Workers’ compensation programs may provide you with some relief for an injury. However, it is important to note that depending on your recovery and other factors, you could be taken off such programs. This is because legislators want people to work if they are able. Though many people who depend on workers’ compensation programs truly deserve it, some people abuse the system.
Lisa Tassin was a registered nurse at Touro Infirmary (“Touro”). Unfortunately, while moving an operating room table, she fell and landed on her tailbone, causing injuries to her lower back. Prior to this accident, Tassin was involved in two car accidents that resulted in chronic neck pain. Because of her work-related accident, she received temporary total disability benefits (“TTDs”) from Touro.
Tassin was treated and examined by a slew of doctors. Though the doctors agreed that Tassin’s pain was genuine, they disagreed whether the origin of her pain was the work-related injury or her prior car accidents. Five years after the accident, Tassin filed a Disputed Claim for Compensation against Touro because Touro reduced her TTDs to supplemental earnings benefits (“SEBs”). Touro claimed that Tassin was no longer disabled and could earn wages equal to those before her work-related injury. The matter was taken to a workers’ compensation judge who found that Tassin was no longer entitled to TTDs because she was unable to show that she was incapable of any employment. Furthermore, the judge ruled that she was also not entitled to SEBs because she could work in other health care positions if she had not let her nursing license lapse.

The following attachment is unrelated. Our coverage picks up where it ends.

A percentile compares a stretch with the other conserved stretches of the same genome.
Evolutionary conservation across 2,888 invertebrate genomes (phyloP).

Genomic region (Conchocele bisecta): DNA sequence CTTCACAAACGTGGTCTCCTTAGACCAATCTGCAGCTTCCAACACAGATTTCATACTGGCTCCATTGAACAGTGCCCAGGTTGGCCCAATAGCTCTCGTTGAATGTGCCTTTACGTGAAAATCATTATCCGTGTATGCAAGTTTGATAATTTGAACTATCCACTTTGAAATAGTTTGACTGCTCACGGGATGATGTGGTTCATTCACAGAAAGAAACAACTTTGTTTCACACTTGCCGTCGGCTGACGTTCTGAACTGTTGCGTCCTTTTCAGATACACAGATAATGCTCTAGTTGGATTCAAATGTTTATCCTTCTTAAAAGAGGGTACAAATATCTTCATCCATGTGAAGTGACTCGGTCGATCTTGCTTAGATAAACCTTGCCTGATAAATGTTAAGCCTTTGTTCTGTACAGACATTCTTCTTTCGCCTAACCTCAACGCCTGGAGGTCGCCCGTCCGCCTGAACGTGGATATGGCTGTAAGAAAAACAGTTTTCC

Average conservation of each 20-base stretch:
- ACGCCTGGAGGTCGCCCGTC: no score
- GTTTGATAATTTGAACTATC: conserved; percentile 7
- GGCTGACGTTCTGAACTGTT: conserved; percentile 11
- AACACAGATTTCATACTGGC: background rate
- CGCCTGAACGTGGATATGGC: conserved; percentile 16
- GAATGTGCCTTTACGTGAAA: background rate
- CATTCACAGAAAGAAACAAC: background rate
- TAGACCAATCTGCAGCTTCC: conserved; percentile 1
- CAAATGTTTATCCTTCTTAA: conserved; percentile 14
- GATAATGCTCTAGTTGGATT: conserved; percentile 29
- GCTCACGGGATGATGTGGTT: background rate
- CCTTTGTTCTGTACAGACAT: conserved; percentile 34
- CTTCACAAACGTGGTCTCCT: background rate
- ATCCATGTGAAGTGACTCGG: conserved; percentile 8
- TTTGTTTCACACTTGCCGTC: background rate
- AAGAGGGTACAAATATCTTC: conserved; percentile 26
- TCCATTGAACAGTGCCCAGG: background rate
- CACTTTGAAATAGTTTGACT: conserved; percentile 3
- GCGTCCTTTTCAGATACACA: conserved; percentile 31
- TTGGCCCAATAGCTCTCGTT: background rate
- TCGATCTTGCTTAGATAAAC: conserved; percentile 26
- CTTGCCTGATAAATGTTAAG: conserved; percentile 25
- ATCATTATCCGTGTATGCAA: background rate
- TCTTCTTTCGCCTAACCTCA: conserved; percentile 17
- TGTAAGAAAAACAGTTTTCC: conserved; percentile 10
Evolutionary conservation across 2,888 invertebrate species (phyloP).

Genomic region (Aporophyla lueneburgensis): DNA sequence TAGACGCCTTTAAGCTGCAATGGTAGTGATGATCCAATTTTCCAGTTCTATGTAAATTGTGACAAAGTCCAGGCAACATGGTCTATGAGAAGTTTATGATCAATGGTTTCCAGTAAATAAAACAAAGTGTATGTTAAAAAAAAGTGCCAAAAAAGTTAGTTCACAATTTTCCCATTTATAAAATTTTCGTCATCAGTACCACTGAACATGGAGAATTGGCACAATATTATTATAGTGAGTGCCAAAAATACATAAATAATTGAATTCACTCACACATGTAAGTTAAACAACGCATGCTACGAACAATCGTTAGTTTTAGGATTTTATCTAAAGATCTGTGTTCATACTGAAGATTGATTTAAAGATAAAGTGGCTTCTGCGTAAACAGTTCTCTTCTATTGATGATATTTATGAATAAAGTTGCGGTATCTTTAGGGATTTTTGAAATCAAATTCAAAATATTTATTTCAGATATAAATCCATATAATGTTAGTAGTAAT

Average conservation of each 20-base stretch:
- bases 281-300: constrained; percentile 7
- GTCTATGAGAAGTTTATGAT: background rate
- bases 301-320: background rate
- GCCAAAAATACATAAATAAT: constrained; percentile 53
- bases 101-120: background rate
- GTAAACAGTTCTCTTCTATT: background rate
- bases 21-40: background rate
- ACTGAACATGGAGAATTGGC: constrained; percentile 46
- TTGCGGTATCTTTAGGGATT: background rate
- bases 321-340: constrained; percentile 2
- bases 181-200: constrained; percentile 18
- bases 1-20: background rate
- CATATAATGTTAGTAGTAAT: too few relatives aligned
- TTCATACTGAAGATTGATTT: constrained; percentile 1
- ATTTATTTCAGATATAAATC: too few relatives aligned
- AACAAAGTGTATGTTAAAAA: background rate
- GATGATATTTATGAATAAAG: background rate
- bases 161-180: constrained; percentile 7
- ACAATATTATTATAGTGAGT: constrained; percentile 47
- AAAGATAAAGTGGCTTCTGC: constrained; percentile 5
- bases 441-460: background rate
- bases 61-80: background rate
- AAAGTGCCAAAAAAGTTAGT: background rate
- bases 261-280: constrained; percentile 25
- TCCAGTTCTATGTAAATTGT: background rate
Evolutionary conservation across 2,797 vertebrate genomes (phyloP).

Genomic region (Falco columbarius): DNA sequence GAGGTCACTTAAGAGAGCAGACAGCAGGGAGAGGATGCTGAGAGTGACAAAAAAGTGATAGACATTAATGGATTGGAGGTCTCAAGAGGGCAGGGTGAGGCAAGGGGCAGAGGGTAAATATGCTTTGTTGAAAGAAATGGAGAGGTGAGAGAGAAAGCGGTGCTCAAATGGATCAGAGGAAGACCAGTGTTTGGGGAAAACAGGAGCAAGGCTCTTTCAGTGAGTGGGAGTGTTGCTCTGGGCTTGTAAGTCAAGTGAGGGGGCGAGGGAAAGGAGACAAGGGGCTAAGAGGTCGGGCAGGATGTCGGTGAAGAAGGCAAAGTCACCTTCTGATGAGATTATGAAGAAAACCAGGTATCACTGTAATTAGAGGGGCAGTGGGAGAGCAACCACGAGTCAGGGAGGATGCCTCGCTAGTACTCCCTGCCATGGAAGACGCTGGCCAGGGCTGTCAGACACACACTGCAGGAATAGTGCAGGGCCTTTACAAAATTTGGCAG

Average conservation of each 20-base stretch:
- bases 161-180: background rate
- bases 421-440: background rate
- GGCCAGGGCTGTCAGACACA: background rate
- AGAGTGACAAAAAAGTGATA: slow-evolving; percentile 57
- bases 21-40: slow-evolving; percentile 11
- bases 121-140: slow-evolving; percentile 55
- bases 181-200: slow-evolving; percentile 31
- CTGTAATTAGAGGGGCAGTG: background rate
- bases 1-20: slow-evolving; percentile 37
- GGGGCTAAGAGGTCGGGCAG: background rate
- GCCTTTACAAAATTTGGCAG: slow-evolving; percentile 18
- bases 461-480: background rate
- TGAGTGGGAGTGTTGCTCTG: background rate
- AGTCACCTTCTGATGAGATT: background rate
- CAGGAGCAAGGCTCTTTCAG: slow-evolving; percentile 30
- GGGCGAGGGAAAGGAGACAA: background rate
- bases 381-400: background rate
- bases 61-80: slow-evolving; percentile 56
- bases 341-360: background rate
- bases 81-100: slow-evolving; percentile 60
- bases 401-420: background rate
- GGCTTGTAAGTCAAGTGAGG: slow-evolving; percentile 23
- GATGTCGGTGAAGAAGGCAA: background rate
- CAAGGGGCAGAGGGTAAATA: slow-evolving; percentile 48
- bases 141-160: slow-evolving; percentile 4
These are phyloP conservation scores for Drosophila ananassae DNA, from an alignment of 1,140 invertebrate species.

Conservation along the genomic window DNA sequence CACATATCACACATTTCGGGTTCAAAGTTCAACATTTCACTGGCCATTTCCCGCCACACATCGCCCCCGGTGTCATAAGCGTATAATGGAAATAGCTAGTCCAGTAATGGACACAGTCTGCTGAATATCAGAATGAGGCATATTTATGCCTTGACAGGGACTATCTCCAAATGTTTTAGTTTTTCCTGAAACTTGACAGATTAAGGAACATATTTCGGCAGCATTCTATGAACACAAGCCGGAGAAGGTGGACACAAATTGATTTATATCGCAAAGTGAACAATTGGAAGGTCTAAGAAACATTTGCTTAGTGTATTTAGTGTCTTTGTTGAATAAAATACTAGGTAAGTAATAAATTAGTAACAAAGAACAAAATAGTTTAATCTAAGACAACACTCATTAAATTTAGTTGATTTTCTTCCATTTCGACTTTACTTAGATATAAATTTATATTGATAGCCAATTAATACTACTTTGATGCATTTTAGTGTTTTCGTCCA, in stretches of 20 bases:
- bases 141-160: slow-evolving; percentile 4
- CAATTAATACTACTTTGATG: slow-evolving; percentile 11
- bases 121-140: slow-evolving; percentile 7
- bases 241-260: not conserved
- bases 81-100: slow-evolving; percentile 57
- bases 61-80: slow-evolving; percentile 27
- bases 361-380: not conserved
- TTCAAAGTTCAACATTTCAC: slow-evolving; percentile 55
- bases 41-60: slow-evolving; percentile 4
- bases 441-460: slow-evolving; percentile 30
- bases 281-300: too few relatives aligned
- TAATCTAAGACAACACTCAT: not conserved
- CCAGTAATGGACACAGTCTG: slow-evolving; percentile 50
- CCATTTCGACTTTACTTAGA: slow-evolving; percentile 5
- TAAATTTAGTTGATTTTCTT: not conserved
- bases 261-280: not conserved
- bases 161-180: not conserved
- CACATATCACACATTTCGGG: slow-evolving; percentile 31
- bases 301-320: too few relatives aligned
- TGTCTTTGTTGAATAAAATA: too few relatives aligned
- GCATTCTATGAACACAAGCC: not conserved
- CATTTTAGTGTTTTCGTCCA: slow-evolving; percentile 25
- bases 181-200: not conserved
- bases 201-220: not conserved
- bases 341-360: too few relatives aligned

To be qualified for TTDs, a claimant must show that he or she cannot physically engage in any employment or self-employment due to his or her injury. Champagne v. PHS Indus., 960 So. 2d 1122 (La. Ct. App. 2007). A claimant must present objective medical evidence to prove that he or she cannot engage in any type of employment. Fassitt v. Jefferson Par. Hosp. Serv., 974 So. 2d 757 (La. Ct. App. 2007). To qualify for SEBs, an employee must show that he or she sustained a work-related injury that prevents him or her from earning a wage ninety percent or more of his or her average pre-injury wage. La. R.S. 23:1221(3)(a)(i).
The Appellate Court affirmed the workers’ compensation judge’s decision in denying Tassin TTDs. The Appellate Court first noted that Tassin drove, cooked, cleaned, and shopped. Furthermore, several doctors had testified that Tassin could engage in some light or light-medium work. Though it did not deny that Tassin suffered from some pain, the Appellate Court found that Tassin could work in some capacity. With regards to the SEBs, the Appellate Court also agreed with the worker’s compensation judge. Examining the record, the Appellate Court found that there was no proof that Tassin could not work a job that allowed her to earn a wage equivalent to ninety percent or more of her pre-injury wage. The Appellate Court noted that Tassin was unable to work such a job not because of her injury but because she had let her nursing license lapse. It noted that there were several physically undemanding jobs that she could have taken if not for her expired license.
Unfortunately for Tassin, she was unable to receive either TTDs or SEBs after her claim was rejected. Though workers’ compensation programs exist to provide safety nets, legislators do not want injured employees who may have originally been unable to work to continue receiving benefits upon recooperation.
Additional Sources: Tasin v. Touro Infirmary
Written by Berniard Law Firm Blog Writer: Peter Lee
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